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Old 06-11-2012, 00:28   #61
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Re: Steer me away from a steel hull?

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Originally Posted by goboatingnow View Post
Ive owned a steel boat ( for a short while). It was Dutch built. I am in a yard currently with a lot of steel boats,

My conclusions

(a) Proper cosmetic repair of anything above the waterline , is way more difficult and expensive then GRP. Yes you can "slap on a patch" but if you want an invisible repair, its more easier to do it on GRP. Steel requires far more work, requires a good skill level and you can be faced with a complete boat repaint. Its just like damaging your car,

(b) The skills to do this type of repair are not commonly available in most boatyards, yes youll get a guy who works on trawlers, but that isnt what you want, if you have a 2-pack LPU finish, you may need a proper paint bay. these are not common.


(c) GRP repair people are readily available anywhere there is a reasonable boat industry, the materials are common and a good ( not neccessarily perfect) repair can be made by an amateur, leaving aside matching coloured Gelcoat, its not a particular skilled operation


(d) While the ultimate strength of steel itself as a material is far stronger , Having seen the type of construction of steel vessels I would have my doubts, In my experience impact damage on steel causes weld lines to fail and it is a skilled job to restore such damage to pristine. Often the interior has to partly or fully removed, unlike in a GRP job.


(f) Rust of course has been talked about already, Its not unusual to see 5 year old steel vessels look like 25 years old and 25 year old GRP vessels to look new

(g) steel is very difficult to do simple modifications,I wanted to put in a small oddments locker, in my GRP boat , that required a Jigsaw, some basic GRP components and a pre bought locker. IN my steel boat I would need a plasma cutter, lots of grinding, a rework of the 2 part LPU finish around the opening and still the rust would start under the ope, and streak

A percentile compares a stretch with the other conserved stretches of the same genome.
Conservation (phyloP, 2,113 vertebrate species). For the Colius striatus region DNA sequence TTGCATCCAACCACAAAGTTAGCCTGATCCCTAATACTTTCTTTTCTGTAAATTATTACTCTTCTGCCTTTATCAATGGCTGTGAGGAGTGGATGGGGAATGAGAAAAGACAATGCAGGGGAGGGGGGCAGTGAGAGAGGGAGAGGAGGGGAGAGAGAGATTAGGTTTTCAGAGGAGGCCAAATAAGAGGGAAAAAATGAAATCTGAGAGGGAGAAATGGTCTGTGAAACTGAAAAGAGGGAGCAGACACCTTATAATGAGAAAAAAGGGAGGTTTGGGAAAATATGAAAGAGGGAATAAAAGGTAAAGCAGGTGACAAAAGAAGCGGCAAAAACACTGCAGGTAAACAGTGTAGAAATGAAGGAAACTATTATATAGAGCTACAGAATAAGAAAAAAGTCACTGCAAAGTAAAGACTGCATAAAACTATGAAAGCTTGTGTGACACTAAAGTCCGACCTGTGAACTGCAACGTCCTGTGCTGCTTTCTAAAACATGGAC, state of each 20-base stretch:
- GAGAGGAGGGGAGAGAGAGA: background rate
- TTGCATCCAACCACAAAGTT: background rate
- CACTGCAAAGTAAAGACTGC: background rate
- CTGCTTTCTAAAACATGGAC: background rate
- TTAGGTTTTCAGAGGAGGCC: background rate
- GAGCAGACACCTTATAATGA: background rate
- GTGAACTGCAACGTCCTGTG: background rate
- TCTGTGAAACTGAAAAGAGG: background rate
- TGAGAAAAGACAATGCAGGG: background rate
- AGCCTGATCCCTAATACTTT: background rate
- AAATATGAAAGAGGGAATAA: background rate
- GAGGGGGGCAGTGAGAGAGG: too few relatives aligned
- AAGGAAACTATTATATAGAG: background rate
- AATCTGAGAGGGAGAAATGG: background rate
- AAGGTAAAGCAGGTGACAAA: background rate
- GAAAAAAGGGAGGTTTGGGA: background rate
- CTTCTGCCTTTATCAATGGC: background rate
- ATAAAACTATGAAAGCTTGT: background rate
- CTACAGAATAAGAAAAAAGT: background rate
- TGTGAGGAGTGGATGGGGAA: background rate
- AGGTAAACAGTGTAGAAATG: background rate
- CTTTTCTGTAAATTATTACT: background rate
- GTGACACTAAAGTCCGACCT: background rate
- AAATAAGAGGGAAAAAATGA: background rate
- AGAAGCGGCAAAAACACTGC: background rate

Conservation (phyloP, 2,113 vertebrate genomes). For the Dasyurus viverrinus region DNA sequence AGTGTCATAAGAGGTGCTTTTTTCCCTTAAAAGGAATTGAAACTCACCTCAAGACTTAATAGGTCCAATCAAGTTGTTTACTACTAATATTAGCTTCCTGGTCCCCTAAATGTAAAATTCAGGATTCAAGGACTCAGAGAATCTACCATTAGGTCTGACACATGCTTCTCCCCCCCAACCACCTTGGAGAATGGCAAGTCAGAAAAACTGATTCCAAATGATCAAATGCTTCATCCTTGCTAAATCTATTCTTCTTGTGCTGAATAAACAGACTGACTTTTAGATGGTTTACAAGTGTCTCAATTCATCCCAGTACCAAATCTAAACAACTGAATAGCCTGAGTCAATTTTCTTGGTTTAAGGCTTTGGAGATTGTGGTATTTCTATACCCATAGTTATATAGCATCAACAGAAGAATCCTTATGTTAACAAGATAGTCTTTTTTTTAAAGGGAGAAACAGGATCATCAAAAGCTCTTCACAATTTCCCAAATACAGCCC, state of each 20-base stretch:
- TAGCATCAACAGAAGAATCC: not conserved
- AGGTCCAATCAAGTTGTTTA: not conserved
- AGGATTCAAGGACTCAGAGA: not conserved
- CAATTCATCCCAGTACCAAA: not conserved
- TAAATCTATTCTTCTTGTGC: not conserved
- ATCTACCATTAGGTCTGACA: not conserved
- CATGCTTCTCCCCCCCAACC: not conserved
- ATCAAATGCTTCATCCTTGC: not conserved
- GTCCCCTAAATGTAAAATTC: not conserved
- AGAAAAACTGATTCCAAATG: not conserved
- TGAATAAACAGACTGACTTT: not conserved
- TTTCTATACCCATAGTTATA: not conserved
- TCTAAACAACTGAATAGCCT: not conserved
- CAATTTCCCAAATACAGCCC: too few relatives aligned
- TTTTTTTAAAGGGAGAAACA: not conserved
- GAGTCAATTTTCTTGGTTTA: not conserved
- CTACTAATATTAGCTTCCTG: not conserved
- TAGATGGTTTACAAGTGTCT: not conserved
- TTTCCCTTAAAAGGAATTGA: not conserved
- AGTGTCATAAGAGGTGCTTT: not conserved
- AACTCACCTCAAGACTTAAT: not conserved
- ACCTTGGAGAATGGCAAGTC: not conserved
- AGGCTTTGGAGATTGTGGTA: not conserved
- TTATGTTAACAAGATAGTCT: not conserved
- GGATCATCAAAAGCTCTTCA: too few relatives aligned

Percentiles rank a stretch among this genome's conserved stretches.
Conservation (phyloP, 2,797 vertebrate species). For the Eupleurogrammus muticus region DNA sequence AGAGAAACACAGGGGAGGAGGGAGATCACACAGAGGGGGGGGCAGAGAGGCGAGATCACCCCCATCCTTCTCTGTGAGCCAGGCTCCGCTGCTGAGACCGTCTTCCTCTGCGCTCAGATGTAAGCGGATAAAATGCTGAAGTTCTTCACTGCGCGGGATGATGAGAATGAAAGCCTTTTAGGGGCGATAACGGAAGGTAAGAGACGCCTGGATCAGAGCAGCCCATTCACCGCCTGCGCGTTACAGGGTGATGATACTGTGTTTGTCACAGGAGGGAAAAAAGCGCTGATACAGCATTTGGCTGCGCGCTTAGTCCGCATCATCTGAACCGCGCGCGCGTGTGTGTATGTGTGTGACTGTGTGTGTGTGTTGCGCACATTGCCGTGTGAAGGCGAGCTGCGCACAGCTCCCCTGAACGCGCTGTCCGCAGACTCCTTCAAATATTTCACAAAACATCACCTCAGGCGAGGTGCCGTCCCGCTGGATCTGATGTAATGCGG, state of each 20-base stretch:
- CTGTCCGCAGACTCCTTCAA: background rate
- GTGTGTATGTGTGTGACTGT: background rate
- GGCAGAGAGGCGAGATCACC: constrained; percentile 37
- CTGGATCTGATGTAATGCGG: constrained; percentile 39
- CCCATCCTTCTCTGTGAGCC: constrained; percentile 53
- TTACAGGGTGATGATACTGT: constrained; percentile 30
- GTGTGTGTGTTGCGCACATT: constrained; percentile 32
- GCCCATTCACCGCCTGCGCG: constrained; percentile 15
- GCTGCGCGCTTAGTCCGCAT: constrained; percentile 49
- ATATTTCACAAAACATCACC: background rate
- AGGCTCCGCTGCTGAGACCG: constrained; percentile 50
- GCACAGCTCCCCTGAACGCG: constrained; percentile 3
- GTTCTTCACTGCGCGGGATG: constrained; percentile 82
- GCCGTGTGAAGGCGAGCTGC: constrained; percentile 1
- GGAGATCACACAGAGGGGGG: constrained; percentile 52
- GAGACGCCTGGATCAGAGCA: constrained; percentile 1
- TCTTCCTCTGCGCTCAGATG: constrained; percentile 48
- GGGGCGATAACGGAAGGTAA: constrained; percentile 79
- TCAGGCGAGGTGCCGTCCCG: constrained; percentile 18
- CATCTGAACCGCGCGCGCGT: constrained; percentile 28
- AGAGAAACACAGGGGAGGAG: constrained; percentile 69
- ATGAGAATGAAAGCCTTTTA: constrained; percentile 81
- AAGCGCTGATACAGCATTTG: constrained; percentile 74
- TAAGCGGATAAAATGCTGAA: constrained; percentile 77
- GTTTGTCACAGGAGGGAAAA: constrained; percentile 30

In conclusion, if you want a workboat, and its going to take punishment, you dont mind rust streaks and it can be patched by a dodgy stick welder, buy steel.

If however you want a "fine yacht" steel is way more trouble then its worth.

Re: Steer me away from a steel hull?



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Re: Steer me away from a steel hull?
I mostly disagree with every point you made and home builds in any material can be both good and bad but if you compare prof built boats then the maint is about the same.

1)To fix a steel boat remove inside fittings if welding is involved (heat) (plenty of grp boats have to do the same.

2) Cut out offending part (same as Grp boat)

3)Fit new part by welding on steel boat (by gluing or whatever on Grp boat)

4) Sand and fair using epoxy (same as Grp boat)

5)Try and match paint systems etc (same as large amount of painted Grp boats)

6) admire work (same as a Grp boat)

Welders far more common then Grp specialists.

I think the work is about the same the problems slightly different. I think your generalizations are inaccurate.
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Old 06-11-2012, 00:32   #62
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Re: Steer me away from a steel hull?

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Re: Steer me away from a steel hull?
I mostly disagree with every point you made and home builds in any material can be both good and bad but if you compare prof built boats then the maint is about the same.

1)To fix a steel boat remove inside fittings if welding is involved (heat) (plenty of grp boats have to do the same.

2) Cut out offending part (same as Grp boat)

3)Fit new part by welding on steel boat (by gluing or whatever on Grp boat)

4) Sand and fair using epoxy (same as Grp boat)